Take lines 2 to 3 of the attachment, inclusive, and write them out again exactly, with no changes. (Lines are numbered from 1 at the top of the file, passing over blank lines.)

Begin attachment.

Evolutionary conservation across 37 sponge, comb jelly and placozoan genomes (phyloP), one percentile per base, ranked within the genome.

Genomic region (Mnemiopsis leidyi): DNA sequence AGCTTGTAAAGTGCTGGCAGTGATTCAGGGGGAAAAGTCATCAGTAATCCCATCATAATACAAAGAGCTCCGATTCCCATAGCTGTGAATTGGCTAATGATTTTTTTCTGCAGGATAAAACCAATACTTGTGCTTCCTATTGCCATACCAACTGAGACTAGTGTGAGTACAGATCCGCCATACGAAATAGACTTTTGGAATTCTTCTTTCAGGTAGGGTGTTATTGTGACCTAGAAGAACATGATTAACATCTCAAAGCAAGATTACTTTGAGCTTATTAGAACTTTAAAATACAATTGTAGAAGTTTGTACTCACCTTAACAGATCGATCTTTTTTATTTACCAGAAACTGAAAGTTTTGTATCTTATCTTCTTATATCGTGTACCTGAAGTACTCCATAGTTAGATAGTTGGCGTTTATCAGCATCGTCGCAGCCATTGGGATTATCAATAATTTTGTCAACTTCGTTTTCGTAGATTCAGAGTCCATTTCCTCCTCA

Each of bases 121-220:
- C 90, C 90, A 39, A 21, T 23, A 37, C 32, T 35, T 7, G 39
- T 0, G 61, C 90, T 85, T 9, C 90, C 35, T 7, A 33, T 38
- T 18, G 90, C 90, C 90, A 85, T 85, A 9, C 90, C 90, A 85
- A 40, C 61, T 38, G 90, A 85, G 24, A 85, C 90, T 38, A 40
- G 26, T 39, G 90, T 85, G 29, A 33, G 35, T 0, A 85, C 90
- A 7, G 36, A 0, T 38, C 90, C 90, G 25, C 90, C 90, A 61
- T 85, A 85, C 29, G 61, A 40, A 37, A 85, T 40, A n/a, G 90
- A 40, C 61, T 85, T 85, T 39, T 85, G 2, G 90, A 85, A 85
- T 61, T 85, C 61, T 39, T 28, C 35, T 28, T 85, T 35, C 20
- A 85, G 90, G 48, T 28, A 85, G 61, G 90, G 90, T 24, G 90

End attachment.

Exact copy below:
Genomic region (Mnemiopsis leidyi): DNA sequence AGCTTGTAAAGTGCTGGCAGTGATTCAGGGGGAAAAGTCATCAGTAATCCCATCATAATACAAAGAGCTCCGATTCCCATAGCTGTGAATTGGCTAATGATTTTTTTCTGCAGGATAAAACCAATACTTGTGCTTCCTATTGCCATACCAACTGAGACTAGTGTGAGTACAGATCCGCCATACGAAATAGACTTTTGGAATTCTTCTTTCAGGTAGGGTGTTATTGTGACCTAGAAGAACATGATTAACATCTCAAAGCAAGATTACTTTGAGCTTATTAGAACTTTAAAATACAATTGTAGAAGTTTGTACTCACCTTAACAGATCGATCTTTTTTATTTACCAGAAACTGAAAGTTTTGTATCTTATCTTCTTATATCGTGTACCTGAAGTACTCCATAGTTAGATAGTTGGCGTTTATCAGCATCGTCGCAGCCATTGGGATTATCAATAATTTTGTCAACTTCGTTTTCGTAGATTCAGAGTCCATTTCCTCCTCA

Each of bases 121-220: